In principle, there is nothing wrong with basic questions. They should not be classifiable as homework as per the current homework policy, and there have been some reservations against amirite (am I right?) questions because they feel so … Well, just check out the discussion.
That having said, I have also noticed that this site has a relatively poor (by Stack Exchange standards) answering quota. Two other sites I regularly frequent — German.SE and Travel.SE — both have a $100~\%$ answer rate (ranking 5th and 11th, respectively, across the entire network). Chemistry.SE is sitting at an $81~\%$ answer rate — 116th of 162 sites. However, all of these sites still beat the ‘big three’ with $79~\%$ (SF), $72~\%$ (SO) and $68~\%$ (SU). So depending on which site you’re used to, Chemistry.SE either has a lot of answered questions or a rather low answering rate.
So why do people not answer? There are plenty of reasons:
Some might feel just by looking at the title that the question looks ‘too simple’ and that answering will give them personally too little merit. I know I am guilty of leaving quite a few on-topic questions that I could have answered but felt it wasn’t worth it.
Some questions just get low views in general, thus answers to those questions also only get few votes. For those who were captured by SE’s gamification model — like me — the ‘more interesting’ questions may prove more rewarding.
Some users who wouldn’t be covered with the points above may just have missed the question. We have about 27 new questions per day and numerous edits (and answers) to old ones. Not everybody does what I do and at least skims over all the titles of newly active questions since their last visit. Thus, a question could have simply stayed below their radar.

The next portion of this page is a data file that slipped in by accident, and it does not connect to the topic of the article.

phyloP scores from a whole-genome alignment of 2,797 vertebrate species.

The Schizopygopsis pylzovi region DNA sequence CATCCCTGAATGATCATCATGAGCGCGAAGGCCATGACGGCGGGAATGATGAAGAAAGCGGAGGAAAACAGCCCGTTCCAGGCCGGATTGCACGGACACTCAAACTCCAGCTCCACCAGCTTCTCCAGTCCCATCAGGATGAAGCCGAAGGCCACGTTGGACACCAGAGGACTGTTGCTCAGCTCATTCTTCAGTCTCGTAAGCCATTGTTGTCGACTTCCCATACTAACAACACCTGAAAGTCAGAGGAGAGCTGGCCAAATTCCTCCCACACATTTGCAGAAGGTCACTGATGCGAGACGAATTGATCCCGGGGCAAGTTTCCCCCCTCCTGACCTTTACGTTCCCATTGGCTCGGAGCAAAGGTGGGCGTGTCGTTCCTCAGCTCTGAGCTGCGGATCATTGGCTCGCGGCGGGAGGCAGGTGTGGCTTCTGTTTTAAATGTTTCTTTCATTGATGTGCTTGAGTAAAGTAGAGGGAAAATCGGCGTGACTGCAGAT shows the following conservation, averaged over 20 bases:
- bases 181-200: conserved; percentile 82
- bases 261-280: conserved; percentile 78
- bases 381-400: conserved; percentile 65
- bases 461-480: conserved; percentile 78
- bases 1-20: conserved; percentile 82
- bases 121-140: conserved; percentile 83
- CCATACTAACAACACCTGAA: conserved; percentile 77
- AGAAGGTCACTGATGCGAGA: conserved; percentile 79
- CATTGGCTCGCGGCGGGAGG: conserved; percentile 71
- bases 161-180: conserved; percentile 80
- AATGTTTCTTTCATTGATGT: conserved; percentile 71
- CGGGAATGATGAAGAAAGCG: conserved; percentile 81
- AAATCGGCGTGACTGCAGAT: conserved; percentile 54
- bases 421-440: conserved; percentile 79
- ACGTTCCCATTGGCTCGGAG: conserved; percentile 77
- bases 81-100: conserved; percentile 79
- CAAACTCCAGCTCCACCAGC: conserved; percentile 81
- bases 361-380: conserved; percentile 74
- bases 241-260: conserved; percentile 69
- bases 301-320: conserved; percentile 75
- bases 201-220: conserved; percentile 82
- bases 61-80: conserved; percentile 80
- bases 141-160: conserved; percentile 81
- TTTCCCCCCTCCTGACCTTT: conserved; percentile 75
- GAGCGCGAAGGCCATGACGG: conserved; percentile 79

You probably won’t get the types covered in bullet points 1 and 2 to answer your question unless you offer a bounty — the canonical way to draw attention to your question. However, not everybody has unlocked the bounty offering priviledge and some may desire to keep their reputation. Not everybody is like me, frequently bountying questions with medium to high amounts because they have too much rep.
There’s another strategy, however. I think, very many users here will use the active tab when browsing questions. This not only has the benefit of the community user bumping unanswered questions to the top every now and again, but also means that any edit you perform will equally bump your question. If you use this sparingly, it can give you the visibility you desire. Try using different days of the week and different times of day for bountying — remember that our users come from all over the globe. When editing in this manner, do attempt to make it better every time as well as possible.
You may find that one of the power users has already edited the odd question of your’s to include MathJax, correct the tags, improve the title, wording or grammar. If that happens, at least try to leave their edits untouched and turn to parts of the question they missed — or add a new sentence or something. Otherwise, it may lead to frustration.
I mentioned it before and I’ll mention it again. Using edits to bump one’s question should be used sparingly.